When you’re shopping for your next trade show display, it’s all too easy to focus just on the price. After all, price is easy to judge – whoever costs the least, wins.
And yet, price is not the same as value. When you buy based on value, you find that spending a little more money may get you a lot more value in return.
So here are 10 other criteria beyond price that experienced exhibit buyers know to look for.
Let’s start with the display:
1. Quality: Be careful about buying a disposable display online, only to last for a show or two. A high-quality display will look great at your first show with its better fit and finish, plus look great longer with more durable materials and smarter engineering.
2. Total Cost of Ownership: Look beyond just the initial purchasing price. Over the course of the life of the exhibit, you will spend – and potentially save – much more on exhibit shipping, drayage, I&D, storage, and refurbishing. Get an estimate for the life of your exhibit, about 3 to 5 years. You will be surprised how much an innovative modular exhibit can save you. Your exhibit house should know when to offer exhibit rental to further stretch your budget.
3. Flexibility: How stuck are you with that exhibit shape you see in the rendering? Will you be able to easily change your booth size up or down, and change your graphics to fit your evolving marketing messages? If your initial display is not flexible, it may force you to buy another.
4. Functionality: Your trade show booth is more than a billboard; it’s also a work space. Therefore, your exhibit needs to work for your trade show objectives and support your staff. So if you need product demo spaces, storage, monitor mounts, meeting areas, wire management, leads slots, and the like, make sure that’s included in the designs you are considering.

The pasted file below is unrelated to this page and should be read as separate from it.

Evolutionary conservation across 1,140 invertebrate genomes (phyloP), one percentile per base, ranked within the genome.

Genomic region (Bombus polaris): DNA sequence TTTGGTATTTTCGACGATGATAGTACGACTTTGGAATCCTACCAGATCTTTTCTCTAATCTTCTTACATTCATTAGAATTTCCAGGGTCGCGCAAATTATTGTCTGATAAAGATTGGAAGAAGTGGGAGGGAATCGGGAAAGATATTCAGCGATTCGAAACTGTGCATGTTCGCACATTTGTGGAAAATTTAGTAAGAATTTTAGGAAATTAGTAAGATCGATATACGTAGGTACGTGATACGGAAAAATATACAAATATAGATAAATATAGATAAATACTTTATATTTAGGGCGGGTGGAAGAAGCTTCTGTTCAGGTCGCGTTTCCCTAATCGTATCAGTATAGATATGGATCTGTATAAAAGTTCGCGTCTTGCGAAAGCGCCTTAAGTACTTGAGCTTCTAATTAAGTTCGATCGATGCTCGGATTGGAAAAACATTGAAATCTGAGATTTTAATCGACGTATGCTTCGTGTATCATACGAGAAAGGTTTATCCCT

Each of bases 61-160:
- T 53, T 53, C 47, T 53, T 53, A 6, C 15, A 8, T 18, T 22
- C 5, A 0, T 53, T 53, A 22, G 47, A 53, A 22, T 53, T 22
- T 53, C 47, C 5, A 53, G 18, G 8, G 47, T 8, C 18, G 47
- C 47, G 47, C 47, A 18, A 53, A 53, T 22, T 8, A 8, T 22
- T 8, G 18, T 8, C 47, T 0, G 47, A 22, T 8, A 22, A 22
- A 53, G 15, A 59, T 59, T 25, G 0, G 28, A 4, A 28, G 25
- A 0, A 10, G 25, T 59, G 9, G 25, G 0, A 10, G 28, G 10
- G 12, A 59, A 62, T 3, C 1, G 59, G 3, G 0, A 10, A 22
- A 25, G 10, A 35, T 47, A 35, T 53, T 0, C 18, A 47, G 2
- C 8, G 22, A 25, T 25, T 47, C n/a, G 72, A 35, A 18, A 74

Now, consider the factors relating to who you buy your exhibit from:
5. Customer Service: With your hectic schedule, buyers require a supportive exhibit house that returns your calls promptly. Their responsiveness saves you time. The best vendors genuinely want to help you long-term, because they have your best interests at heart. A service-oriented exhibit house will even travel with you to your biggest shows to ensure your success, and has team members everywhere to help you away from home.
6. Design For Marketing Results: While anyone can “make it pretty,” you need an exhibit house that has shown it knows how to help you build your brand, generate sales leads, and boosts your trade show ROI. They know how to translate your marketing objectives into a creative exhibit that gets attention and supports your booth staff. They help your company win more business at trade shows.
7. Trade Show Marketing Expertise: While not brain surgery, trade shows are harder than they appear at first. Find a vendor who freely shares their knowledge about what works in trade show marketing, and gives you expert guidance all along the way.
8. Industry Knowledge: An exhibit house that is more than just a builder, but also has demonstrated success for exhibitors in your own industry. They know your show, your vertical market, and even what appeals to your buyer.
9. Wide Selection: Save some more time and get a better fit for you with a vendor that can be a one-stop shop for all your needs – from tabletops and portable inlines, to island exhibits of varying sizes. So with just one call you get it all.
10. Online Asset Management: Because you don’t have time to wrestle with your exhibit assets anymore, innovative exhibit houses provide an online tool to manage your assets, 24 hours a day, 7 days a week. So you can say where you want your exhibit to go without the stress and hassle of phone tag and voice mail.
Buying a trade show exhibit is a big decision for a trade show marketer. You are committing to a look that will define your company at its key industry shows, you are investing in a tool to help grow your business, and you are choosing a vendor who will make or break your success.
So when you are shopping for your next trade show display, consider value instead of price. You may just find that it’s not how much it costs that matters, but how much it’s worth.
By: Mike Thimmesch –